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Judge Alito may be more Conservative than Scalia
By: George E. Curry
Originally posted 11/1/2005

WASHINGTON (NNPA) – Jonathan Turley, a legal scholar and law professor at George Washington University, says that President Bush’s recent nominee to replace Sandra Day O’Connor may be even more conservative than Antonin Scalia, the conservative court’s most conservative member.

“…There will be no one to the right of Sam Alito on this court…” Turley said Monday in an interview on The Today Show. Katie Couric followed up, “Not even Antonin Scalia?”

Turley: “They’ll have to make a race for the right, but I think it’ll be by a nose, if at all.”
Gary Bauer, a leading conservative and former Republican candidate for president, said on CNN, “I think the president hit a grand slam home run here.”

There are plenty of reasons to make Bauer so effusive that he could infer that a grand slam in baseball could be hit with anything other than a bases-loaded home run.
Alito’s appointment has disappointed progressives.

“Replacing a mainstream conservative like Justice O’Connor with a far-right activist like Samuel Alito would threaten Americans’ rights and legal protections for decades,” said Ralph G. Neas, president of People for the American Way. “Justice O’Connor had a pivotal role at the center of the Court, often providing a crucial vote to protect privacy, civil rights, and so much more. All that would be at risk if she were replaced with Judge Alito, who had a record of ideological activism against privacy rights, civil rights, workers’ rights, and more.”

A 24-page “preliminary review” of Alito’s record by People for the American Way concludes: “As the following summaries of his opinions reveal, the judicial philosophy of Samuel Alito is far to the right. In fact, he has been given the nickname ‘Scalito’ by some who practice before him and liken him to U.S. Supreme Court Justice Antonin Scalia.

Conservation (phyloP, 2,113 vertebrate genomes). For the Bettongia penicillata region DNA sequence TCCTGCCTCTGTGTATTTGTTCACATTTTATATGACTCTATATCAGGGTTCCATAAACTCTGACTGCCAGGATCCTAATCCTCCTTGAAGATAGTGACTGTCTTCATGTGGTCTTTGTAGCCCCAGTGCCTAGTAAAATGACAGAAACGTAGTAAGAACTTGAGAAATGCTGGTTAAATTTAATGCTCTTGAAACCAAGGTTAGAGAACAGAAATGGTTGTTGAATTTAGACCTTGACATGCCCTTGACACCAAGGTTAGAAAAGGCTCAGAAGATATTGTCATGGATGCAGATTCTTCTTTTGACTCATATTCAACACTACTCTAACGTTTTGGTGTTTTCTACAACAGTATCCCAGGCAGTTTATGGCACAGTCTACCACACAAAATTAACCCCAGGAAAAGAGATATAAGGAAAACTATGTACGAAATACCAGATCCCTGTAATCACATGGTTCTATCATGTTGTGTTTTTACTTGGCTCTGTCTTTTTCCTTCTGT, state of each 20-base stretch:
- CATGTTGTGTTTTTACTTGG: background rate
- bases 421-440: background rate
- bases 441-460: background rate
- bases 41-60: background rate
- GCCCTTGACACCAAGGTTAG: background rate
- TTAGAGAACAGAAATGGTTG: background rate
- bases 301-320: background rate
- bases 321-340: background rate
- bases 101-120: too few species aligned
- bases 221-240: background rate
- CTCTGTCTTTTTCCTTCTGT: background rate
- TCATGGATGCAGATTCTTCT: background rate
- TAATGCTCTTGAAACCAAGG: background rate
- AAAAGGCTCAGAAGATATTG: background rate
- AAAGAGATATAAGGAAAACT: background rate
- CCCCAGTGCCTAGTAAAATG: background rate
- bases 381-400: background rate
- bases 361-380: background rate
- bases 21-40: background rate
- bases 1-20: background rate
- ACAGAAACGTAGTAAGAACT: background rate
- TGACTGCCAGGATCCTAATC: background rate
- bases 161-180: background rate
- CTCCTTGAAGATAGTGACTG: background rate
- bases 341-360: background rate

“He has demonstrated hostility toward the principles undergirding a woman’s constitutionally protected right to her own reproductive choices – most notably the Third Circuit’s attempt to limit or overturn Roe v. Wade in the context of the Planned Parenthood v. Casey case.

“In addition, he has issued a number of troubling opinions that seek to undermine established civil rights law, especially in the areas of gender and race, and that seek to severely limit the federal government’s ability to protect its citizens. Alito claimed that the federal government could not apply the Family and Medical Leave Act to state employees, a decision effectively reversed by the Supreme Court, and even argued that Congress could not enact a ban on the possession of machine guns. It is clear that Alito’s confirmation would seriously jeopardize Americans’ rights.”

In a statement announcing PFAW’s opposition to the Alito nomination, the organization cited an example of what it believes is Alito’s racial insensitivity.

“In one case that came before Alito, an African American had been convicted of felony murder and sentenced to death by an all-white jury from which black jurors had been impermissibly struck,” it noted.

“Altio cast the deciding vote and wrote the majority opinion in a 2-1 ruling rejecting the defendant’s claims. The full Third Circuit reversed Alito’s ruling, and the majority specifically criticized him for having compared statistical evidence about the prosecution’s exclusions of blacks from juries in capital cases to an explanation of why a disproportionate number of recent U.S. presidents have been left-handed.

According to the majority, “to suggest any comparability to the striking of jurors based on their race is to minimize the history of discrimination against prospective black jurors and black defendants.”